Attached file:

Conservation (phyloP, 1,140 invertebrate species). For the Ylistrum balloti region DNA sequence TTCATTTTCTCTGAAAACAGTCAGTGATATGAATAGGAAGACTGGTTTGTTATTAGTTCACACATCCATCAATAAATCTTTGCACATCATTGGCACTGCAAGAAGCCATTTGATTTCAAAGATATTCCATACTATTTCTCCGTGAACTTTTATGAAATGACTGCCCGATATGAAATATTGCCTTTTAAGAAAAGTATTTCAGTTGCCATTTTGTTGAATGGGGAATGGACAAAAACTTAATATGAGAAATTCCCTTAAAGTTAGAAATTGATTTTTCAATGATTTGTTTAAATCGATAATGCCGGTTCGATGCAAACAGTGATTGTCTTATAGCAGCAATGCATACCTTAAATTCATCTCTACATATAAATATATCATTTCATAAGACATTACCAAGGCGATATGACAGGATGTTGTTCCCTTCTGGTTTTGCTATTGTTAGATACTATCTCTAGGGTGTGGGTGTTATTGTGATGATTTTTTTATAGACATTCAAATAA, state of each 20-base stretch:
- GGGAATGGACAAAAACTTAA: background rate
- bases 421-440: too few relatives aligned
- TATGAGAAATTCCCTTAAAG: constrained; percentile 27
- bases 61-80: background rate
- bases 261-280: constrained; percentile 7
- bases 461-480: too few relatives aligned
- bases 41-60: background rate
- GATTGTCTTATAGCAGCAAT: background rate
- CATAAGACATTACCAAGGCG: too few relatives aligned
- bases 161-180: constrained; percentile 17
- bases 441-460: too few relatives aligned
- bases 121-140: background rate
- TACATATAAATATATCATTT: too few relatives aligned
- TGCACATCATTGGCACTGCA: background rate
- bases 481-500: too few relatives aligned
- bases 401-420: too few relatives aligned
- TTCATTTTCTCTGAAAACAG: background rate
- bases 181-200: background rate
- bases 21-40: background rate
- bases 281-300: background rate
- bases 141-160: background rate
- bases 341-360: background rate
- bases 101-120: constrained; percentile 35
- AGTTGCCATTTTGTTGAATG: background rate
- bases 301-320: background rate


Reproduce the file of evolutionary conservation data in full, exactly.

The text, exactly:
Conservation (phyloP, 1,140 invertebrate species). For the Ylistrum balloti region DNA sequence TTCATTTTCTCTGAAAACAGTCAGTGATATGAATAGGAAGACTGGTTTGTTATTAGTTCACACATCCATCAATAAATCTTTGCACATCATTGGCACTGCAAGAAGCCATTTGATTTCAAAGATATTCCATACTATTTCTCCGTGAACTTTTATGAAATGACTGCCCGATATGAAATATTGCCTTTTAAGAAAAGTATTTCAGTTGCCATTTTGTTGAATGGGGAATGGACAAAAACTTAATATGAGAAATTCCCTTAAAGTTAGAAATTGATTTTTCAATGATTTGTTTAAATCGATAATGCCGGTTCGATGCAAACAGTGATTGTCTTATAGCAGCAATGCATACCTTAAATTCATCTCTACATATAAATATATCATTTCATAAGACATTACCAAGGCGATATGACAGGATGTTGTTCCCTTCTGGTTTTGCTATTGTTAGATACTATCTCTAGGGTGTGGGTGTTATTGTGATGATTTTTTTATAGACATTCAAATAA, state of each 20-base stretch:
- GGGAATGGACAAAAACTTAA: background rate
- bases 421-440: too few relatives aligned
- TATGAGAAATTCCCTTAAAG: constrained; percentile 27
- bases 61-80: background rate
- bases 261-280: constrained; percentile 7
- bases 461-480: too few relatives aligned
- bases 41-60: background rate
- GATTGTCTTATAGCAGCAAT: background rate
- CATAAGACATTACCAAGGCG: too few relatives aligned
- bases 161-180: constrained; percentile 17
- bases 441-460: too few relatives aligned
- bases 121-140: background rate
- TACATATAAATATATCATTT: too few relatives aligned
- TGCACATCATTGGCACTGCA: background rate
- bases 481-500: too few relatives aligned
- bases 401-420: too few relatives aligned
- TTCATTTTCTCTGAAAACAG: background rate
- bases 181-200: background rate
- bases 21-40: background rate
- bases 281-300: background rate
- bases 141-160: background rate
- bases 341-360: background rate
- bases 101-120: constrained; percentile 35
- AGTTGCCATTTTGTTGAATG: background rate
- bases 301-320: background rate